Pumpkin: On Writing Fiction

For the last few years, I’ve been slowly moving my writing from short-form personal essay to fiction. I’ve had a little success here and there, with short stories that show up in journals such as Apeiron Review, Saint Katherine Review and Ruminate Magazine, among others. It’s a great feeling to see a piece arrive in my mailbox.

It’s equally great to see it show up on my computer screen in online journals such as The Flash Fiction Press! They published one of my flash pieces last year, called “Dropping Tumblers” and  I’m pleased to say I’ve got another one there now.

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I’ve been playing around with “dialogue only” pieces the last couple of months and Pumpkin is one of these experimental flash stories. I hope you’ll take a look and let me know how you like it.

Keep in mind, I have a little yippy dog myself and I love him like the furry son he is, so, remember this piece is FICTION! 😉

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NearlyOrthodox.cover

It’s a full on social media blitz over here at Angela’s Book Release Headquarters.

I promise I will do my level best to keep it to a dull roar on weekends and after 10pm on school nights but for the balance of the time I’m afraid it’s going to be a bit crazy for a while. I apologize in advance if that’s annoying. I intend to post more about my love of doughnuts and pre-occupation with the zombie apocalypse as time marches on so that’s something to look forward to, right?

For those of you who do not already know I’ve written my first full length book and the fine folks at Ancient Faith Publishers have decided to put it out there into the world. For a writer who has been pitching books like a crazy person for the last 10 years (me) this is kind of a big deal. So now that the hard work of writing the thing is done we now enter into the hard work of telling everyone I know that I’ve done this thing and ask politely if anyone within earshot would like to take a look and maybe pick up a copy for their own perusal.

The book, Nearly Orthodox: On being a modern woman in an ancient tradition is best described as spiritual memoir. It began as a detailing of my conversion to Eastern Orthodoxy after a lot of years of wandering from my roots but it’s more than that, struggle, redemption, humor, maybe a little angst-ridden ranting. It’s a book for anyone who has been on a road they did not intend to take. Lonesome pilgrims, sign in here. Fellow travelers, represent.

If you go to the publishers website you can even read a full chapter to whet your appetite, how great is that? If you like your books the Amazon way you can grab it up there as well by clicking here: NEARLY ORTHODOX. You say you like eBooks? No problem! Go here and get it! The point is, the book is here and it’s waiting for you. All of you. No matter what your walk, your journey, you ice cream flavor preference.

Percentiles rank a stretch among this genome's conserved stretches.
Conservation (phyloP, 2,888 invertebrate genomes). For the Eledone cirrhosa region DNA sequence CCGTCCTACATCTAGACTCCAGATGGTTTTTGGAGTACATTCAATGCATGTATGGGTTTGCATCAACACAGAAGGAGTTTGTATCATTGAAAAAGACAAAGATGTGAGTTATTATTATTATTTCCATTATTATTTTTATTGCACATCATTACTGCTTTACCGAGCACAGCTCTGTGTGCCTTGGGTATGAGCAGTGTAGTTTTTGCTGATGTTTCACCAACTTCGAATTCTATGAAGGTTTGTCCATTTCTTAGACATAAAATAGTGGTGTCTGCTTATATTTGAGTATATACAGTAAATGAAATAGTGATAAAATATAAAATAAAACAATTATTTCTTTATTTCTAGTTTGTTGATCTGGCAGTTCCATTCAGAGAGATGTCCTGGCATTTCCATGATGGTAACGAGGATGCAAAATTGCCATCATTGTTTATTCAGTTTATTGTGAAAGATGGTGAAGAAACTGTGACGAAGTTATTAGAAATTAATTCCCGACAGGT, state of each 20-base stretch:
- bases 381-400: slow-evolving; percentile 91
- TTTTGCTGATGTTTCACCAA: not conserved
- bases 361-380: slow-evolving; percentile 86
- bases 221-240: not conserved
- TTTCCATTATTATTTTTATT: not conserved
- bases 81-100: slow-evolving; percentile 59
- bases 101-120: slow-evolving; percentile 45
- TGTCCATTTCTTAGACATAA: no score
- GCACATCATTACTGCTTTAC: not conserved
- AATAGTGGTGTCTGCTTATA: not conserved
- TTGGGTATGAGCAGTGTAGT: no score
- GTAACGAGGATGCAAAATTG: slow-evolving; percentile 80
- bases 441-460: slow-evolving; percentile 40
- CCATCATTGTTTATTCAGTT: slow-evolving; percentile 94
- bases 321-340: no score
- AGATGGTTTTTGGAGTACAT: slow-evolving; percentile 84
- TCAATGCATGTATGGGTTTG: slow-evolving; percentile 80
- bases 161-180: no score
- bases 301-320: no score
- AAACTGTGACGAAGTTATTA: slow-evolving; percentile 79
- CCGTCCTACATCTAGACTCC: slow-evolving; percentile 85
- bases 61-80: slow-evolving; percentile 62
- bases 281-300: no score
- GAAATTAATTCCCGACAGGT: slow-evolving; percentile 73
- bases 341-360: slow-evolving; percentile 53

Now, the best possible way to get the book into the world is for me to reach out to you lovely friends, family, faithful readers to let you know it’s out there. If you like what you see the crucial part is that I need to ask you to do this really important thing.

Share.

Are you on Facebook? Put a link to the book on your timeline-  http://store.ancientfaith.com/nearly-orthodox/

Are you on Twitter? Write a quick tweet to say you’re excited about the book and post the link- http://www.amazon.com/Nearly-Orthodox-modern-ancient-tradition/dp/193627096X/

Instagram? How about posting a picture of the book when it arrives in your hands? And tell ’em to go here to buy a copy- http://www.amazon.com/Nearly-Orthodox-modern-ancient-tradition/dp/193627096X/

Google+ is your bag? Simple. Post this link and some words of affirmation- http://store.ancientfaith.com/nearly-orthodox/

Other unnamed social media sources? No problem…post this link, friends! How easy is that? http://www.amazon.com/Nearly-Orthodox-modern-ancient-tradition/dp/193627096X/

Online social interaction not your jam? Are you a live and in person type? Easy peasy. Get you a book and carry it around. That stunning cover art ought to open all kinds of doors. Then you can pull out a pen and just write “Nearly Orthodox by Angela Doll Carlson” on their palm. Well, okay, maybe write it on a piece of paper to avoid awkwardness.

In any case, what’s going to make this thing happen for this untried first time author is your participation. It’s just like your kindergarten teacher always said, “It’s good to share.”

Thanks in advance my dear, wonderful, kind pals! Your support over the years has been a true gift.

-Ang

Stay.

Well, that’s over now. We can all resume our regular programming. It’s been a week since Robin Williams died. The words and pictures and tributes are only trickling into the newsfeed. Maybe we’ll see an uptick from time to time as new information comes forth, as new insights are gleaned but for the most part we are cycling around again, coming back into our normal way of operating. Maybe we’ll think of him from time to time, when the quotes and memes resurface, when his films show up on television, when awards ceremonies air their tributes to those we’ve lost this year. But for most of us, those of us who did not know him personally, our regular lives just pick up right where we left them. It’s the way of things.